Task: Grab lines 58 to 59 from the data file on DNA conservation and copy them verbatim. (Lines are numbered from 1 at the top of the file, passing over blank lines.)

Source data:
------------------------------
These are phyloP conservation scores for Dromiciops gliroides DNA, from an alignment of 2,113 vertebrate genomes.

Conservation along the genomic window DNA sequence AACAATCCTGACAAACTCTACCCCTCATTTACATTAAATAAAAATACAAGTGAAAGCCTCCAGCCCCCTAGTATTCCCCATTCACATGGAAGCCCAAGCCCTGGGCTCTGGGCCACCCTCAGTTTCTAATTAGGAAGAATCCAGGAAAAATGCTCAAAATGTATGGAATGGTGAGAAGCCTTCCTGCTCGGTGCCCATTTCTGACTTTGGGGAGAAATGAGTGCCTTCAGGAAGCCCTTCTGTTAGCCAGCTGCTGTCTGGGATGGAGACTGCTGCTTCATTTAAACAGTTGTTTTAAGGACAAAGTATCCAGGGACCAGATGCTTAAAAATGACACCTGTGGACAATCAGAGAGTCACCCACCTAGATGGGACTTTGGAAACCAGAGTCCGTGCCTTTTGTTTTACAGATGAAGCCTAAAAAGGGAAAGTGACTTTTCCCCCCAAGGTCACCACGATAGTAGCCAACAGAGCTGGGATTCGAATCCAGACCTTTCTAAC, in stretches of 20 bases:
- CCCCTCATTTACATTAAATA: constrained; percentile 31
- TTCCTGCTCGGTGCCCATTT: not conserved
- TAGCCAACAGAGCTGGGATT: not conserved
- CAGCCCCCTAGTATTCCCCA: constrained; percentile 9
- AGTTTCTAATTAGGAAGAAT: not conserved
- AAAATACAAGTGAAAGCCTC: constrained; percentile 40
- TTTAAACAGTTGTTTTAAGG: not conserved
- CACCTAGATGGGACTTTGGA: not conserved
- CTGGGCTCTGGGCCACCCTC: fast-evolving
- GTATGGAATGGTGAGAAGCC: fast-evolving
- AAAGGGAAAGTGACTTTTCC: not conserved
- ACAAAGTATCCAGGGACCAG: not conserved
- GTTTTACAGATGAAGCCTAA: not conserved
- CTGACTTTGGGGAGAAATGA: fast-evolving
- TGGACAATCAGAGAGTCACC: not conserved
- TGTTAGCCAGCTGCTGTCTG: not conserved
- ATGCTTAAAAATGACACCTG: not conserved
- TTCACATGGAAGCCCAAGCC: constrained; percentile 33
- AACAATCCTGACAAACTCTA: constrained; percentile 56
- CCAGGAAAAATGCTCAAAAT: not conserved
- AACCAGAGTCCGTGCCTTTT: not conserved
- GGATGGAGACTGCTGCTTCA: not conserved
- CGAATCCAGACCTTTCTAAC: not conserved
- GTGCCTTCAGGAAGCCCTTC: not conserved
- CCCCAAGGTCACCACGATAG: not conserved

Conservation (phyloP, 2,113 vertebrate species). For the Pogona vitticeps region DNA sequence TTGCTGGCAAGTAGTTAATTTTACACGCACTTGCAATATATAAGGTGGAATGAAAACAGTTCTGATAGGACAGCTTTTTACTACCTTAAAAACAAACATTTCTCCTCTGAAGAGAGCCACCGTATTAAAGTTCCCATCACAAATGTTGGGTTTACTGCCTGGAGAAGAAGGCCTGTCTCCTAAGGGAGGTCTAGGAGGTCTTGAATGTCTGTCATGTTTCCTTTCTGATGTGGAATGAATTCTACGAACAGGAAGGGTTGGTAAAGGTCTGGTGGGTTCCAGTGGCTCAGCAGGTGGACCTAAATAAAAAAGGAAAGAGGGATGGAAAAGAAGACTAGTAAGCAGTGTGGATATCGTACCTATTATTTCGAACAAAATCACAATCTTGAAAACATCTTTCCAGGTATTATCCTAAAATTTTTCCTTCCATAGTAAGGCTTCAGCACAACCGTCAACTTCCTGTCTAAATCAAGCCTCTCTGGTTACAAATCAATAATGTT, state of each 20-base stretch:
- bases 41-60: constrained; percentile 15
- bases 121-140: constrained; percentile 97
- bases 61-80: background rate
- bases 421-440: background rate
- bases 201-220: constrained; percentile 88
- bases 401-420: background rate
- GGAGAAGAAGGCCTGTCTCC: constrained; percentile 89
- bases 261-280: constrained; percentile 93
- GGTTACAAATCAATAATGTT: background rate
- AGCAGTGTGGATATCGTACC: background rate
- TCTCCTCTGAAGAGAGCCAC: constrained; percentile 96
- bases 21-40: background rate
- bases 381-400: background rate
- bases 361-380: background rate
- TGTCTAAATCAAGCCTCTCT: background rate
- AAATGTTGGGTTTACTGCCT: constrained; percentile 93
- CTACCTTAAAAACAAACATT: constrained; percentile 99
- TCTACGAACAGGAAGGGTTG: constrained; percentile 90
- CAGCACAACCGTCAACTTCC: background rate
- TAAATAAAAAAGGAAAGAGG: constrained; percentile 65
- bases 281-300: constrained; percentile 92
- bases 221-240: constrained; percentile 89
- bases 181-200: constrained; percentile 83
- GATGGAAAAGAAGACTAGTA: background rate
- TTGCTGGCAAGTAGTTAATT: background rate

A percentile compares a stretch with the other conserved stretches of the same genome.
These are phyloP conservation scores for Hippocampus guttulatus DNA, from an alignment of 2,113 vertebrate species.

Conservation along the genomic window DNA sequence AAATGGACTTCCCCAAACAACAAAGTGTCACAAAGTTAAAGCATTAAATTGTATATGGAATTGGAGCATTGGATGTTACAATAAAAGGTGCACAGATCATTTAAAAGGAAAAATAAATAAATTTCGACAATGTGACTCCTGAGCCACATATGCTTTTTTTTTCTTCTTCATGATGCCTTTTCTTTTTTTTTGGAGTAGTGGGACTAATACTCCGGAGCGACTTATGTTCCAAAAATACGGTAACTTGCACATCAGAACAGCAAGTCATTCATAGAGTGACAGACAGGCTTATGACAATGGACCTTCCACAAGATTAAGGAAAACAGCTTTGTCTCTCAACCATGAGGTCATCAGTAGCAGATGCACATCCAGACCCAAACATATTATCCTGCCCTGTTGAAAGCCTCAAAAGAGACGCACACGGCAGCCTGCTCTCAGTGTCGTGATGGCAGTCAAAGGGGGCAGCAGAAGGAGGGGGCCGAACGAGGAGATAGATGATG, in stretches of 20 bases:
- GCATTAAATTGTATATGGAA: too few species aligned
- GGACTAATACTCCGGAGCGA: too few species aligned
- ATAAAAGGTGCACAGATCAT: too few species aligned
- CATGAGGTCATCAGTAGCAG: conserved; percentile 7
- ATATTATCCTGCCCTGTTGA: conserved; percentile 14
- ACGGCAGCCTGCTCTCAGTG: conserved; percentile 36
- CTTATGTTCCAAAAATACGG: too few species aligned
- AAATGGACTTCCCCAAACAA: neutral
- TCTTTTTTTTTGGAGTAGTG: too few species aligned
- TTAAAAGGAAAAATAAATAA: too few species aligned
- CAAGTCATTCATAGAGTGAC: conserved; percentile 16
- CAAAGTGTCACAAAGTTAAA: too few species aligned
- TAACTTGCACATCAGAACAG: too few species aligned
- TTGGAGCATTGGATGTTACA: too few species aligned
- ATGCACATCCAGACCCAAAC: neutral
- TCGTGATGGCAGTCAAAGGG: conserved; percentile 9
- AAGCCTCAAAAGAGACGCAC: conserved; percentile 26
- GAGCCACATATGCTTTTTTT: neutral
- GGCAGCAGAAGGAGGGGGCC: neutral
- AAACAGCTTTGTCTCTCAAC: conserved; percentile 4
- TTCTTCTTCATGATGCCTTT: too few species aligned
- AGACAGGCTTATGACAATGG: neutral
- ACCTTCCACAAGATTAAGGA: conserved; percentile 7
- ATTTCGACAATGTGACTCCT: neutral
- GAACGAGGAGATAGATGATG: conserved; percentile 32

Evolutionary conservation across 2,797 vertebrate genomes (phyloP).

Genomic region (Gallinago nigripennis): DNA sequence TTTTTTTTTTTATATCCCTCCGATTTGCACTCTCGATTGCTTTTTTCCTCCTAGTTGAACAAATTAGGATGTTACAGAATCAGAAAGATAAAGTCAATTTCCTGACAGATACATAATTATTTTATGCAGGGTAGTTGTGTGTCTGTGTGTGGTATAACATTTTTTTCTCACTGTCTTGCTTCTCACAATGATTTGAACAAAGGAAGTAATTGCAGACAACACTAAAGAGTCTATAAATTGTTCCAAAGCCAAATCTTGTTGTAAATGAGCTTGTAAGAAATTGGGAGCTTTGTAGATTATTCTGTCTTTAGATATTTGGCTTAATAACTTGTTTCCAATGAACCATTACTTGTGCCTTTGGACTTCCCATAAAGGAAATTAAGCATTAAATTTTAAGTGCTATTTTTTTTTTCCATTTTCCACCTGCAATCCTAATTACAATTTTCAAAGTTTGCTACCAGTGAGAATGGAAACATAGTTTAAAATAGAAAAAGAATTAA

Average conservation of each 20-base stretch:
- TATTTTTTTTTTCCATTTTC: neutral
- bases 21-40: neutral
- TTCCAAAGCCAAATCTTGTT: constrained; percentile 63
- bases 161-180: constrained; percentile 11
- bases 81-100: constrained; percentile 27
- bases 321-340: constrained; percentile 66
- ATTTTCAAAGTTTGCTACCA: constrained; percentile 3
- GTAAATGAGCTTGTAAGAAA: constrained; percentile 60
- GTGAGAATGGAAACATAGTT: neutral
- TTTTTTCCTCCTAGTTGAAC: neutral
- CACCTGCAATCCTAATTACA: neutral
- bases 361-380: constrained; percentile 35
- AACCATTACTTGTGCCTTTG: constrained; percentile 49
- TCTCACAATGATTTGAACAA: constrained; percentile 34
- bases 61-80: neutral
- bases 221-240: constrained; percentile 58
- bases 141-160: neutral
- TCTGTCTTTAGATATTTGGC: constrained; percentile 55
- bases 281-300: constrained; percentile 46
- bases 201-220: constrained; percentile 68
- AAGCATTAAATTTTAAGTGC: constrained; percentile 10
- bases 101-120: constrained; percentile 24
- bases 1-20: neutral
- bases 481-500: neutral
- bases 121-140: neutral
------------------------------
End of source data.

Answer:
- GGACTAATACTCCGGAGCGA: too few species aligned
- ATAAAAGGTGCACAGATCAT: too few species aligned